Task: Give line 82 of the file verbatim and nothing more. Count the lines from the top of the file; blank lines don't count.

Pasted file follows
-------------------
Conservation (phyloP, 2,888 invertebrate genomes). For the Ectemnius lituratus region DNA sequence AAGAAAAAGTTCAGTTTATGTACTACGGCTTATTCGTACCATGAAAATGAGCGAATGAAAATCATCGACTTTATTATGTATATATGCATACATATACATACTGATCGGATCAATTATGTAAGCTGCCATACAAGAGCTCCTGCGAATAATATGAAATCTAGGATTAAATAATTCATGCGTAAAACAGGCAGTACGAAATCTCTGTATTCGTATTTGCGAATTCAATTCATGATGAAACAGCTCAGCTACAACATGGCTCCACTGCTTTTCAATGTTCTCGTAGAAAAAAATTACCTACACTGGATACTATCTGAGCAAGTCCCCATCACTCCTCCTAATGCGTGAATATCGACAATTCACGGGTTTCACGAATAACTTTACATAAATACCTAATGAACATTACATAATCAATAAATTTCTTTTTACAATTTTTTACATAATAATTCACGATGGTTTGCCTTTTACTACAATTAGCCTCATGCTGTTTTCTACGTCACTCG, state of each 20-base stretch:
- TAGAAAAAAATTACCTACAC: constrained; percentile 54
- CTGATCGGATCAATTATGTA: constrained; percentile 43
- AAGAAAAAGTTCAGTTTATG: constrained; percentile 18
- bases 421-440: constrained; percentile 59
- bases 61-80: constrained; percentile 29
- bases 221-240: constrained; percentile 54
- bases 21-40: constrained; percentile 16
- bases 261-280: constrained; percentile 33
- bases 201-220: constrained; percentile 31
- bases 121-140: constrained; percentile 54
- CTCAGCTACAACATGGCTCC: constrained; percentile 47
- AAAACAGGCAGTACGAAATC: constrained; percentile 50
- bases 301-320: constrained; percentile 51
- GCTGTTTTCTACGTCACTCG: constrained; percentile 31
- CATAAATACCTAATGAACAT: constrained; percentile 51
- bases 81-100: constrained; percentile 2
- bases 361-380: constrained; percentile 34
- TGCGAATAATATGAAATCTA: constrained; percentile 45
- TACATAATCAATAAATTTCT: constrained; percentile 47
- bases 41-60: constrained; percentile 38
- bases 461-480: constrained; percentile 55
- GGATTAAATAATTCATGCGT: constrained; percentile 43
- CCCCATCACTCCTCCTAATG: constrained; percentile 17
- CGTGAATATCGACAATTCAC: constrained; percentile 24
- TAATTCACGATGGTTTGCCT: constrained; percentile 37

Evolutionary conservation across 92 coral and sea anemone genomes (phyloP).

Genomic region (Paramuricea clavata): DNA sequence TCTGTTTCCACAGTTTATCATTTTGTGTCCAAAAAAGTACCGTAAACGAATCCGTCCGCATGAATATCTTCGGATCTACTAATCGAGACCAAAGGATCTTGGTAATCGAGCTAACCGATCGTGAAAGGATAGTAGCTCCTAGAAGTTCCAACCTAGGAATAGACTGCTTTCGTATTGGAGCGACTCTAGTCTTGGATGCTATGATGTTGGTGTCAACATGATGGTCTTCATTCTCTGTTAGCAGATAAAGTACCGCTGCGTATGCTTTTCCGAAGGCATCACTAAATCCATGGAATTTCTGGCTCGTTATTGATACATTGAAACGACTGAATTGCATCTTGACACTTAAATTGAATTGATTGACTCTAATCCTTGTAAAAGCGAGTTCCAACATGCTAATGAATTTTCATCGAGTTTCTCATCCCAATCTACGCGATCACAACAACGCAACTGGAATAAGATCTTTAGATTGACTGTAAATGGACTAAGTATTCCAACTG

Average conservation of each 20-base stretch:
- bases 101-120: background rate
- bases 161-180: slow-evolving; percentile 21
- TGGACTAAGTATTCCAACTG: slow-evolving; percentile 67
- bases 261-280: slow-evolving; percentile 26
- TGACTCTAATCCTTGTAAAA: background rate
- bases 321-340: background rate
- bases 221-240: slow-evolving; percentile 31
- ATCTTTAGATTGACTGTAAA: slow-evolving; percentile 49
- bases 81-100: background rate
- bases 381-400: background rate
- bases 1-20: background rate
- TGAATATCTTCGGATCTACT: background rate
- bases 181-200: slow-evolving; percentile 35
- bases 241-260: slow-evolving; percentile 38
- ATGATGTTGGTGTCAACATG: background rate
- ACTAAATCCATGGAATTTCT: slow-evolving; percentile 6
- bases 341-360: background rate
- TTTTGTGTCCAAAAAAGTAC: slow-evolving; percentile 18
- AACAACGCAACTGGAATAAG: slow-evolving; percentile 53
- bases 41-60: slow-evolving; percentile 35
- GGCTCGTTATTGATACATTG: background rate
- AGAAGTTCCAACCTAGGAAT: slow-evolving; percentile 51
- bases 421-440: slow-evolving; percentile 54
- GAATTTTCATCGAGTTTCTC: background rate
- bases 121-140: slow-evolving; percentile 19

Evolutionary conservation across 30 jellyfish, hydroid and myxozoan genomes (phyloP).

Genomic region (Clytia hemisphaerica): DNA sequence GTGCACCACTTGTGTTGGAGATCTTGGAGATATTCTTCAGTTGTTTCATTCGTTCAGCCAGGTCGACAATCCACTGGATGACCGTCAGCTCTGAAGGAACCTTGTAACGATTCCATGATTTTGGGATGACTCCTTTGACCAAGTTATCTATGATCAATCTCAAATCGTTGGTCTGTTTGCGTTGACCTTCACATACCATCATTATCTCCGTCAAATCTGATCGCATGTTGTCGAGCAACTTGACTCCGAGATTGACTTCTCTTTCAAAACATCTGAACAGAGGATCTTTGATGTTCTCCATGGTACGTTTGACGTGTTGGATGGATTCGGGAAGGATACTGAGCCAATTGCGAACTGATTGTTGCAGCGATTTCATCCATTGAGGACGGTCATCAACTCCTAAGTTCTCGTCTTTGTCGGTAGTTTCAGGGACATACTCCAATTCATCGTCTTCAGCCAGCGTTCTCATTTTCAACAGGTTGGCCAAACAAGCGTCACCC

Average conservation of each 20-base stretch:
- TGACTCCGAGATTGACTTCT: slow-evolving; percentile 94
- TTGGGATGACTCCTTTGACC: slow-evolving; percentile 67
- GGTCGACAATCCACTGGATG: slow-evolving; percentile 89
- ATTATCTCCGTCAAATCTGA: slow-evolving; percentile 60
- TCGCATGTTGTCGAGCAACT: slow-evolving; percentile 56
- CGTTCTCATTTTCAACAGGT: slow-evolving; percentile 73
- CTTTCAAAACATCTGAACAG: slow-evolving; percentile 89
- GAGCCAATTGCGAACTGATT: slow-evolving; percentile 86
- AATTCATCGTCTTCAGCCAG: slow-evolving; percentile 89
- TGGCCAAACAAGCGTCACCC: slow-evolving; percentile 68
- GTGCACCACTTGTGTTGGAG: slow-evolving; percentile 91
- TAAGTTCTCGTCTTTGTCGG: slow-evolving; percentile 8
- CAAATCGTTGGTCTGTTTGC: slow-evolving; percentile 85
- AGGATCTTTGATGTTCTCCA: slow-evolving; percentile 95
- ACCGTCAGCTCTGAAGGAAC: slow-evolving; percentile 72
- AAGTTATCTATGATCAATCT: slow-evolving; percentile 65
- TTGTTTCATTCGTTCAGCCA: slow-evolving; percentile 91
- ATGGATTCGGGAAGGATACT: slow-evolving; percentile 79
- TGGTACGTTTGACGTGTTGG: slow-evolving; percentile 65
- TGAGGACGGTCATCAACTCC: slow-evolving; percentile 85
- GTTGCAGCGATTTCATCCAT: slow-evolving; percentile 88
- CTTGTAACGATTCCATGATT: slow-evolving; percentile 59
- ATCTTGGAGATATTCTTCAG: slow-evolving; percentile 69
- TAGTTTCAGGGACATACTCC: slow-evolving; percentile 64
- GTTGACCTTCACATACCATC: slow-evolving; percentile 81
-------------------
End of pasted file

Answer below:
- GTTGACCTTCACATACCATC: slow-evolving; percentile 81